NASA and Japan to launch world's 1st wooden satellite as soon as 2024. Why?

 Illustration of a square, silver and blue satellite in orbit, with earth in the background.
Illustration of a square, silver and blue satellite in orbit, with earth in the background.

NASA and the Japan Aerospace Exploration Agency (JAXA) are planning to launch the world's first wooden satellite into space in a bid to make spaceflight more sustainable.

LignoSat, a coffee mug-size satellite made from magnolia wood, is set to launch into Earth's orbit by summer 2024, according to the space agencies.

Wood doesn't burn or rot in the lifeless vacuum of space, but it will incinerate into a fine ash upon reentry into Earth's atmosphere, making it a surprisingly useful, biodegradable material for future satellites. After successfully testing their wood samples aboard the International Space Station (ISS) earlier this year, the scientists believe the test satellite is fit for launch.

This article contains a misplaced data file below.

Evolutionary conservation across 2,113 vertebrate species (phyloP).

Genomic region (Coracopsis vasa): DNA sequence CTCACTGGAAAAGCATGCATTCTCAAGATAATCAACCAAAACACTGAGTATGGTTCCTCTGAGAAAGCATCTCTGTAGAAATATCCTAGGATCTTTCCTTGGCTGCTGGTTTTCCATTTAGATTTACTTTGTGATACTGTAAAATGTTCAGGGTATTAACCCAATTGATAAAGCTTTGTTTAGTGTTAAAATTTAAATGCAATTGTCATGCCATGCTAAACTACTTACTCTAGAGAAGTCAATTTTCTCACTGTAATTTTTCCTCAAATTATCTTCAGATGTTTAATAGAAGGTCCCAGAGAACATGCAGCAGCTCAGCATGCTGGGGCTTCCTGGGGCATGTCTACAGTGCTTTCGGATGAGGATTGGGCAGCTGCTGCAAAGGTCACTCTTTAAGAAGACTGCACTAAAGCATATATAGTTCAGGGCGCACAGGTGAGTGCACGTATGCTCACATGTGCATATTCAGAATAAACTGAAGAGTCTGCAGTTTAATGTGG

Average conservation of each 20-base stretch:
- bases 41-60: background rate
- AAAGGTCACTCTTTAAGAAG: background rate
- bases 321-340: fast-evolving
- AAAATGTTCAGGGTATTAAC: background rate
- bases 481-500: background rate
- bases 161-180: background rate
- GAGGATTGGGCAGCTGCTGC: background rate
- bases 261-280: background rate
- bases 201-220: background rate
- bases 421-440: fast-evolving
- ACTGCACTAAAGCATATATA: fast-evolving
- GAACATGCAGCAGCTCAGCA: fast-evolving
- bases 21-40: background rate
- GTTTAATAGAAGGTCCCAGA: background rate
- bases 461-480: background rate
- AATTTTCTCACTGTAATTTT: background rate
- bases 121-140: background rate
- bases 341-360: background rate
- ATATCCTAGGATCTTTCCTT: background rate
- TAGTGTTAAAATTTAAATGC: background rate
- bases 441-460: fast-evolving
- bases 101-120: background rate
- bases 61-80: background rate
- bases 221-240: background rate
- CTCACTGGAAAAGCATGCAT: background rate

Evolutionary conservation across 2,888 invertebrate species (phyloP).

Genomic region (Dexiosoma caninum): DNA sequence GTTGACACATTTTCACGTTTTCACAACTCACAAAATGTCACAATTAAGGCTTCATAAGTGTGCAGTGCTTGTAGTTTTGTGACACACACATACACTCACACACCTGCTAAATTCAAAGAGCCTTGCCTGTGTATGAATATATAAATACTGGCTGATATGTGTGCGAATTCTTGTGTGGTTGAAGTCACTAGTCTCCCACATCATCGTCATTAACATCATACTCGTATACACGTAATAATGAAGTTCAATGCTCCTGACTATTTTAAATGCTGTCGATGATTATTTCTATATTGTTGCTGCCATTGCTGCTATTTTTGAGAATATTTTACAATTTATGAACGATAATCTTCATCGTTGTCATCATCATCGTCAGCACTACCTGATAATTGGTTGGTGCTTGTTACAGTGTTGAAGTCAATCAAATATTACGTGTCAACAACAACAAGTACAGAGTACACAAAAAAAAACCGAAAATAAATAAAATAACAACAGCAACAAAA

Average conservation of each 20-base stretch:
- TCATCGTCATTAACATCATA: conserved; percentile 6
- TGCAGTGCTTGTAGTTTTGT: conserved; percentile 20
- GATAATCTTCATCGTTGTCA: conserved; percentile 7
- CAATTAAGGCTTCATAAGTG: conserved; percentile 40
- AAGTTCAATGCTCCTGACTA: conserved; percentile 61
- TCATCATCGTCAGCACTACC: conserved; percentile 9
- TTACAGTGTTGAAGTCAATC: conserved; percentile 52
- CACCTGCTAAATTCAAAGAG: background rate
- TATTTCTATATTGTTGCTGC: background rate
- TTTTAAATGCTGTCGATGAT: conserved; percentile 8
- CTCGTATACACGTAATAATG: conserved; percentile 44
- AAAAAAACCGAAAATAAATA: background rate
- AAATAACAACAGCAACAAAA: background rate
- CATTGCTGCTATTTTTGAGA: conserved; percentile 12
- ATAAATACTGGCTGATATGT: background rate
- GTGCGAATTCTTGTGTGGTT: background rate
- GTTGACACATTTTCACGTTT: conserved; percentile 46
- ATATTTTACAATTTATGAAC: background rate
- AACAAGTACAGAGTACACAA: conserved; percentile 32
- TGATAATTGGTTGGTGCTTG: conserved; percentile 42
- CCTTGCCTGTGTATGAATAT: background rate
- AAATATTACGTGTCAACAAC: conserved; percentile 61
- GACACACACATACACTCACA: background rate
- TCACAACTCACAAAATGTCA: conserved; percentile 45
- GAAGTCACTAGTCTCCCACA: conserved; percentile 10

Related: Japan has a wild idea to launch a satellite made of wood in 2024

"Three wood specimens were tested and showed no deformation after space exposure," the researchers said in a statement in May. "Despite the extreme environment of outer space involving significant temperature changes and exposure to intense cosmic rays and dangerous solar particles for 10 months, tests confirmed no decomposition or deformations, such as cracking, warping, peeling or surface damage."

To decide which wood to use, the scientists sent three wood samples — magnolia, cherry or birch — to the ISS to be kept in a module that was exposed to space. The researchers settled upon magnolia because it is less likely to split or break during manufacture.

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More than 9,300 tons (8,440 metric tons) of space objects — including space junk such as inoperative satellites and chunks of spent rocket stages — currently orbit Earth. But the shiny metals they are made from, such as lightweight titanium and aluminum, increase the overall brightness of the night sky by more than 10% over large parts of the planet, creating ambient light pollution that makes distant space phenomena harder to detect.

Spacecraft made from metal are also expensive and pose a threat to the ISS, other spacecraft carrying humans and — if they're big enough to survive reentry — people on Earth too. Wooden satellites like LignoSat should theoretically be less harmful as space junk, according to the researchers.